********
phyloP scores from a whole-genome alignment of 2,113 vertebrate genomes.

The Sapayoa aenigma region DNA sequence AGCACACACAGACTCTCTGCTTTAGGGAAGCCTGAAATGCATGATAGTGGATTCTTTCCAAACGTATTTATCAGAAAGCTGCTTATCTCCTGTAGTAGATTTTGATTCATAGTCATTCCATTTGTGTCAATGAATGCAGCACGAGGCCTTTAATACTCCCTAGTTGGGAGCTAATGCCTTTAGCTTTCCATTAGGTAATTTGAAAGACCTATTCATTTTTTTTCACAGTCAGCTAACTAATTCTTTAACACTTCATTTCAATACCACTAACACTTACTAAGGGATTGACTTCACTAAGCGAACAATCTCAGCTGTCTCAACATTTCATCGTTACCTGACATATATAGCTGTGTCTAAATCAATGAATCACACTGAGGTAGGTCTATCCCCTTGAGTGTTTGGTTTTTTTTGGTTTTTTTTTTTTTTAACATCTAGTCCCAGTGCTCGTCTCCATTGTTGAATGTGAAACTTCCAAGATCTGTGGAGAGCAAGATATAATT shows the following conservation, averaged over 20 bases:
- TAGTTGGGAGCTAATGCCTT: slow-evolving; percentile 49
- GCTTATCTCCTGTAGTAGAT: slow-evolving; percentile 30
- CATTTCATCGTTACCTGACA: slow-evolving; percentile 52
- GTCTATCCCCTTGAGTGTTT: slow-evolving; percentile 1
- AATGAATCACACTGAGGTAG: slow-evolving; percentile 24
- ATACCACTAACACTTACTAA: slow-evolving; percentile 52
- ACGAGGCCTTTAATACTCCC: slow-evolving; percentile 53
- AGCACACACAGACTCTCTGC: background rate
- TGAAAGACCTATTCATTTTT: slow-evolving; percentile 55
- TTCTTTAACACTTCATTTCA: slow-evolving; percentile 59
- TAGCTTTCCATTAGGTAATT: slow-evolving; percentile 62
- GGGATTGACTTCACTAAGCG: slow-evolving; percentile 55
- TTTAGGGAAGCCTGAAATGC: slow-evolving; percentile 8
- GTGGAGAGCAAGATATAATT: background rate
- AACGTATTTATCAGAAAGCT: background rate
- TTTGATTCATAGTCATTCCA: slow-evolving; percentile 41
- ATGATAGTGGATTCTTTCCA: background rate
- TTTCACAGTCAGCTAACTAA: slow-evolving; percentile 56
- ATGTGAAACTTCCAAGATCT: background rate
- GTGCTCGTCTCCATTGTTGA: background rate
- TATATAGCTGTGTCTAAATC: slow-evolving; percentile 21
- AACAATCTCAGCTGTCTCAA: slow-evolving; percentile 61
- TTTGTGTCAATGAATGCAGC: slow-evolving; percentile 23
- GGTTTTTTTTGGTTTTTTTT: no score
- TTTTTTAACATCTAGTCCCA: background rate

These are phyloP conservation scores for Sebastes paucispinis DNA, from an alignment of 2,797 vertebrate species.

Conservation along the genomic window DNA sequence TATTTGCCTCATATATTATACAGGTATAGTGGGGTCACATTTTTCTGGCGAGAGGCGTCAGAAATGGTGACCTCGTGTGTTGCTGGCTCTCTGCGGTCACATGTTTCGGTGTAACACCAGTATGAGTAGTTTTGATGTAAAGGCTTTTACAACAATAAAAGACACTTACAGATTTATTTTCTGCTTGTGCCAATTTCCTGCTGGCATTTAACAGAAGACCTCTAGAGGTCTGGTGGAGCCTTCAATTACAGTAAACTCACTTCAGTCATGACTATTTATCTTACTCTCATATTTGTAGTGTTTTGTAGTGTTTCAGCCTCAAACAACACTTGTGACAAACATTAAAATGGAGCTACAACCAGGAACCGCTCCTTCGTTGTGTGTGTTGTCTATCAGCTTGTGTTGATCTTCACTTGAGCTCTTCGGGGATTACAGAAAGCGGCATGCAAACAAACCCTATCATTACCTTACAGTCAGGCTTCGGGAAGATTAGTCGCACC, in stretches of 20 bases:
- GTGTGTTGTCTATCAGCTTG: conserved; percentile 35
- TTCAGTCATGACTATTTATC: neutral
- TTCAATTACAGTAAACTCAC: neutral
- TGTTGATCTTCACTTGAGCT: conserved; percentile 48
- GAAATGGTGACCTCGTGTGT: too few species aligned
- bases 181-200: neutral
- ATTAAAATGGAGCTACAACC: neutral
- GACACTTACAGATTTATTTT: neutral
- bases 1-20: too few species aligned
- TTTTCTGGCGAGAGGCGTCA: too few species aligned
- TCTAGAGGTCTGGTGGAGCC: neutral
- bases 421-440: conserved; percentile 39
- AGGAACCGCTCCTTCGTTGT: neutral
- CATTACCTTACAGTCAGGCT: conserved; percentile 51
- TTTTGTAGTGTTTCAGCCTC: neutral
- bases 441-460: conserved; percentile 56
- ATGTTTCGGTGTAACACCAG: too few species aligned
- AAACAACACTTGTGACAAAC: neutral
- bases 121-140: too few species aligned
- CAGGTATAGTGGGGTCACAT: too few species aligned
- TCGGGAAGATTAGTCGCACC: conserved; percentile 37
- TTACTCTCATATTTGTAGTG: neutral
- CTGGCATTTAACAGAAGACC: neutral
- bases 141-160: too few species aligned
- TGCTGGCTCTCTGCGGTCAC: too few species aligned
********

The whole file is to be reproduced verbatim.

phyloP scores from a whole-genome alignment of 2,113 vertebrate genomes.

The Sapayoa aenigma region DNA sequence AGCACACACAGACTCTCTGCTTTAGGGAAGCCTGAAATGCATGATAGTGGATTCTTTCCAAACGTATTTATCAGAAAGCTGCTTATCTCCTGTAGTAGATTTTGATTCATAGTCATTCCATTTGTGTCAATGAATGCAGCACGAGGCCTTTAATACTCCCTAGTTGGGAGCTAATGCCTTTAGCTTTCCATTAGGTAATTTGAAAGACCTATTCATTTTTTTTCACAGTCAGCTAACTAATTCTTTAACACTTCATTTCAATACCACTAACACTTACTAAGGGATTGACTTCACTAAGCGAACAATCTCAGCTGTCTCAACATTTCATCGTTACCTGACATATATAGCTGTGTCTAAATCAATGAATCACACTGAGGTAGGTCTATCCCCTTGAGTGTTTGGTTTTTTTTGGTTTTTTTTTTTTTTAACATCTAGTCCCAGTGCTCGTCTCCATTGTTGAATGTGAAACTTCCAAGATCTGTGGAGAGCAAGATATAATT shows the following conservation, averaged over 20 bases:
- TAGTTGGGAGCTAATGCCTT: slow-evolving; percentile 49
- GCTTATCTCCTGTAGTAGAT: slow-evolving; percentile 30
- CATTTCATCGTTACCTGACA: slow-evolving; percentile 52
- GTCTATCCCCTTGAGTGTTT: slow-evolving; percentile 1
- AATGAATCACACTGAGGTAG: slow-evolving; percentile 24
- ATACCACTAACACTTACTAA: slow-evolving; percentile 52
- ACGAGGCCTTTAATACTCCC: slow-evolving; percentile 53
- AGCACACACAGACTCTCTGC: background rate
- TGAAAGACCTATTCATTTTT: slow-evolving; percentile 55
- TTCTTTAACACTTCATTTCA: slow-evolving; percentile 59
- TAGCTTTCCATTAGGTAATT: slow-evolving; percentile 62
- GGGATTGACTTCACTAAGCG: slow-evolving; percentile 55
- TTTAGGGAAGCCTGAAATGC: slow-evolving; percentile 8
- GTGGAGAGCAAGATATAATT: background rate
- AACGTATTTATCAGAAAGCT: background rate
- TTTGATTCATAGTCATTCCA: slow-evolving; percentile 41
- ATGATAGTGGATTCTTTCCA: background rate
- TTTCACAGTCAGCTAACTAA: slow-evolving; percentile 56
- ATGTGAAACTTCCAAGATCT: background rate
- GTGCTCGTCTCCATTGTTGA: background rate
- TATATAGCTGTGTCTAAATC: slow-evolving; percentile 21
- AACAATCTCAGCTGTCTCAA: slow-evolving; percentile 61
- TTTGTGTCAATGAATGCAGC: slow-evolving; percentile 23
- GGTTTTTTTTGGTTTTTTTT: no score
- TTTTTTAACATCTAGTCCCA: background rate

These are phyloP conservation scores for Sebastes paucispinis DNA, from an alignment of 2,797 vertebrate species.

Conservation along the genomic window DNA sequence TATTTGCCTCATATATTATACAGGTATAGTGGGGTCACATTTTTCTGGCGAGAGGCGTCAGAAATGGTGACCTCGTGTGTTGCTGGCTCTCTGCGGTCACATGTTTCGGTGTAACACCAGTATGAGTAGTTTTGATGTAAAGGCTTTTACAACAATAAAAGACACTTACAGATTTATTTTCTGCTTGTGCCAATTTCCTGCTGGCATTTAACAGAAGACCTCTAGAGGTCTGGTGGAGCCTTCAATTACAGTAAACTCACTTCAGTCATGACTATTTATCTTACTCTCATATTTGTAGTGTTTTGTAGTGTTTCAGCCTCAAACAACACTTGTGACAAACATTAAAATGGAGCTACAACCAGGAACCGCTCCTTCGTTGTGTGTGTTGTCTATCAGCTTGTGTTGATCTTCACTTGAGCTCTTCGGGGATTACAGAAAGCGGCATGCAAACAAACCCTATCATTACCTTACAGTCAGGCTTCGGGAAGATTAGTCGCACC, in stretches of 20 bases:
- GTGTGTTGTCTATCAGCTTG: conserved; percentile 35
- TTCAGTCATGACTATTTATC: neutral
- TTCAATTACAGTAAACTCAC: neutral
- TGTTGATCTTCACTTGAGCT: conserved; percentile 48
- GAAATGGTGACCTCGTGTGT: too few species aligned
- bases 181-200: neutral
- ATTAAAATGGAGCTACAACC: neutral
- GACACTTACAGATTTATTTT: neutral
- bases 1-20: too few species aligned
- TTTTCTGGCGAGAGGCGTCA: too few species aligned
- TCTAGAGGTCTGGTGGAGCC: neutral
- bases 421-440: conserved; percentile 39
- AGGAACCGCTCCTTCGTTGT: neutral
- CATTACCTTACAGTCAGGCT: conserved; percentile 51
- TTTTGTAGTGTTTCAGCCTC: neutral
- bases 441-460: conserved; percentile 56
- ATGTTTCGGTGTAACACCAG: too few species aligned
- AAACAACACTTGTGACAAAC: neutral
- bases 121-140: too few species aligned
- CAGGTATAGTGGGGTCACAT: too few species aligned
- TCGGGAAGATTAGTCGCACC: conserved; percentile 37
- TTACTCTCATATTTGTAGTG: neutral
- CTGGCATTTAACAGAAGACC: neutral
- bases 141-160: too few species aligned
- TGCTGGCTCTCTGCGGTCAC: too few species aligned